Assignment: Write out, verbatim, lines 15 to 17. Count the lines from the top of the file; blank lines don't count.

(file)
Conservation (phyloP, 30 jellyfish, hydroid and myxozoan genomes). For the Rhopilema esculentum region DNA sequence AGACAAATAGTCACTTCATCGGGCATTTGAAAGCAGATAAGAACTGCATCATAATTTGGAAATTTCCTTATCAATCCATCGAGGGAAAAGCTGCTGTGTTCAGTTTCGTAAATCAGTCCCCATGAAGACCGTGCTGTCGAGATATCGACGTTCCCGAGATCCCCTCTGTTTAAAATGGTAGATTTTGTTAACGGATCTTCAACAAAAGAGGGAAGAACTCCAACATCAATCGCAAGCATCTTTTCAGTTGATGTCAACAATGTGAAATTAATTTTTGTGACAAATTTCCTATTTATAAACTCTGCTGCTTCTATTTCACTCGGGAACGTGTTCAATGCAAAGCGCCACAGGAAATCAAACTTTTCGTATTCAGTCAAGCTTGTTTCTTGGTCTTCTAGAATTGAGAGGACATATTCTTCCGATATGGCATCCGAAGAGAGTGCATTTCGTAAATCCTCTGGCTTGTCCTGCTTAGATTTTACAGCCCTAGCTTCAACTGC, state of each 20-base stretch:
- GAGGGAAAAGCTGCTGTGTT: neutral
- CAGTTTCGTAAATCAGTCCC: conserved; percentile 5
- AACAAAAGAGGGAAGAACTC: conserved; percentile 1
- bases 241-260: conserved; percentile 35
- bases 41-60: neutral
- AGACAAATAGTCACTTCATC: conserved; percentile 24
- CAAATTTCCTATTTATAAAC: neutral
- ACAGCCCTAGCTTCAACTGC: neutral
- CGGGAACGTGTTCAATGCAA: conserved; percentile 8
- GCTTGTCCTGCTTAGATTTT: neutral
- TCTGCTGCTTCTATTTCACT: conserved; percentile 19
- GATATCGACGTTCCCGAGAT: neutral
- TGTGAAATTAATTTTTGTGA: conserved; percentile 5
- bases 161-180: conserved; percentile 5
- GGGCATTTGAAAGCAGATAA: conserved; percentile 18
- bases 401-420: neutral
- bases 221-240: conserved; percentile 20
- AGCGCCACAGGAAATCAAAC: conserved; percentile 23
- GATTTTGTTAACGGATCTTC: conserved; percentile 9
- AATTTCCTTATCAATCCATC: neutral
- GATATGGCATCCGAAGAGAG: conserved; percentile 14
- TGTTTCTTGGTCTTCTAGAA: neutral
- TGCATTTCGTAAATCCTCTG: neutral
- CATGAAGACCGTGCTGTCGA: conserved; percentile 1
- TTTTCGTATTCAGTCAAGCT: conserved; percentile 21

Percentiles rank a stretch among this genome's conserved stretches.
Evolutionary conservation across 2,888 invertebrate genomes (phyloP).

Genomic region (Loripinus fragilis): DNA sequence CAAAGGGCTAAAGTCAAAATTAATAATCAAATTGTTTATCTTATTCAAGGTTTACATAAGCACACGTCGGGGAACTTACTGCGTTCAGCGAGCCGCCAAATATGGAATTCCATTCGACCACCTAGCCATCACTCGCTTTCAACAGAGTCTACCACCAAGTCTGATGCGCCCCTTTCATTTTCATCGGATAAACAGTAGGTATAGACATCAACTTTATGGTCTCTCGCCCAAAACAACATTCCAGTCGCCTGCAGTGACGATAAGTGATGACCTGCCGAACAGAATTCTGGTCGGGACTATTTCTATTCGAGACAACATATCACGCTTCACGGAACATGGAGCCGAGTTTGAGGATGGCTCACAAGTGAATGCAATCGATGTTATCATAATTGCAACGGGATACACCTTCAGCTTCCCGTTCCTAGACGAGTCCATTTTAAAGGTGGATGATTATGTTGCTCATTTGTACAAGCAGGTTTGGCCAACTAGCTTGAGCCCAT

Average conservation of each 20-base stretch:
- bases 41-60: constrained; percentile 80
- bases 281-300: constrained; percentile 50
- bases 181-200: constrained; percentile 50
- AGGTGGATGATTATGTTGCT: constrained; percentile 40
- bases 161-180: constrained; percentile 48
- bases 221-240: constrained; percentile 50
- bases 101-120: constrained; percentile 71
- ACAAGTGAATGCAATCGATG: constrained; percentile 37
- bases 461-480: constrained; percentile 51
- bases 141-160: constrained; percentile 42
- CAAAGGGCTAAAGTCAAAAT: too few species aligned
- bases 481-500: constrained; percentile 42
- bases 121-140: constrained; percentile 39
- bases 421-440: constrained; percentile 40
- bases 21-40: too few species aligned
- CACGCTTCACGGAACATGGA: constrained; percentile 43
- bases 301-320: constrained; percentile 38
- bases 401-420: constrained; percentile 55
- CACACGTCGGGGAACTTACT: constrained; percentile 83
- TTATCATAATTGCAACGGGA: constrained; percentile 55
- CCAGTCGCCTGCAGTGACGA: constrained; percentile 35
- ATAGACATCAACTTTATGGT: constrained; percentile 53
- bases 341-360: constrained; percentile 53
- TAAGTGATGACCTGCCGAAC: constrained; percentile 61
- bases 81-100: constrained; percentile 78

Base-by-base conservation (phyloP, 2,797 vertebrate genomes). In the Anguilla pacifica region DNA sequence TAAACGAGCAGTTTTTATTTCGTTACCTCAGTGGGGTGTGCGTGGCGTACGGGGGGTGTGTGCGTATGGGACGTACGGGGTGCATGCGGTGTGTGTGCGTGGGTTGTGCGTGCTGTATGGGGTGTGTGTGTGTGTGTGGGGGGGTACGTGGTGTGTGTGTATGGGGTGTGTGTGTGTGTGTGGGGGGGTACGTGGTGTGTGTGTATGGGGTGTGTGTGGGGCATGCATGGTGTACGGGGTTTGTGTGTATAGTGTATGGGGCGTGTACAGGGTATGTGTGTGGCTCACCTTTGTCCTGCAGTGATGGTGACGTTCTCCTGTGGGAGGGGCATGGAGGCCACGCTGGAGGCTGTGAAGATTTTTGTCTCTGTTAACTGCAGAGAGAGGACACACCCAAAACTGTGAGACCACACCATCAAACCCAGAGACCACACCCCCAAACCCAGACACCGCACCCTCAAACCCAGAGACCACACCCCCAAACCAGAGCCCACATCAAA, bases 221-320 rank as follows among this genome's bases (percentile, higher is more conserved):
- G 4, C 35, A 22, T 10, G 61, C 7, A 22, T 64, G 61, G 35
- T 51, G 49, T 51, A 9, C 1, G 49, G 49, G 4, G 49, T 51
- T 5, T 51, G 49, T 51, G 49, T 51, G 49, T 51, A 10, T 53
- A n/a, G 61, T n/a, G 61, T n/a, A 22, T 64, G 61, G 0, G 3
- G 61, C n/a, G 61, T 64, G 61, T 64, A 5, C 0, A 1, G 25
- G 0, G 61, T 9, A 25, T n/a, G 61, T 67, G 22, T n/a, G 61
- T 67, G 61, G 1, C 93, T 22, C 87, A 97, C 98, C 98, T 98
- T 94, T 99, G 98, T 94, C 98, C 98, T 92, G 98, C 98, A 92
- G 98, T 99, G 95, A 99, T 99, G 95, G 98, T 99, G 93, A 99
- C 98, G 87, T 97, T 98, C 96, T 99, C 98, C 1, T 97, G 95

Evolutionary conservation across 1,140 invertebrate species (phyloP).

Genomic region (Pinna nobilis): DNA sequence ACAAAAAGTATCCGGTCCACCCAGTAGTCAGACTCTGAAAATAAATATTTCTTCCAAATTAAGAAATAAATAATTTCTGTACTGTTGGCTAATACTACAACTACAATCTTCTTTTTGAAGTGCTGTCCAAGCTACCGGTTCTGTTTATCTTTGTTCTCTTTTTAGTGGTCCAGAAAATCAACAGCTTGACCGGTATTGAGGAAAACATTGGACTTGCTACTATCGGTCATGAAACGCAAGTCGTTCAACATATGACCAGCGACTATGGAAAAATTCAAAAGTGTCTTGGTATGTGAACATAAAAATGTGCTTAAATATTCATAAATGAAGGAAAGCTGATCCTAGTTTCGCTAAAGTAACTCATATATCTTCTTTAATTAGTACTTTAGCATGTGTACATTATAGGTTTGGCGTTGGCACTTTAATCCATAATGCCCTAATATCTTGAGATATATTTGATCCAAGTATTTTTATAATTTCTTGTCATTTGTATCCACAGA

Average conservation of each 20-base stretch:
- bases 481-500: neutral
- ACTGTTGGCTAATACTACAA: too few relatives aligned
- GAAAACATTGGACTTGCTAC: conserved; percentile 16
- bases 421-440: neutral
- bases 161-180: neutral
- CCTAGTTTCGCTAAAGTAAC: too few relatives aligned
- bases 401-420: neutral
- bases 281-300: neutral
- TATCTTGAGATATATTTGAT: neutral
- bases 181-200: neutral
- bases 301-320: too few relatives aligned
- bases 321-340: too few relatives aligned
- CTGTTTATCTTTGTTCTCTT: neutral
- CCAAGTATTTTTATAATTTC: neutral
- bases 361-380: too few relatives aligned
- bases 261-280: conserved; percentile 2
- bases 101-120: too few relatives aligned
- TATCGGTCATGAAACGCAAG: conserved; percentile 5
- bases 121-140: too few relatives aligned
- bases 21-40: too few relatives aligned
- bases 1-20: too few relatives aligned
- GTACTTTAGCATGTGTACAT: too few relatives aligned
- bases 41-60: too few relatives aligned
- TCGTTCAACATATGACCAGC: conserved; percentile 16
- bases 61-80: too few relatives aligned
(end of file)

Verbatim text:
- bases 161-180: conserved; percentile 5
- GGGCATTTGAAAGCAGATAA: conserved; percentile 18
- bases 401-420: neutral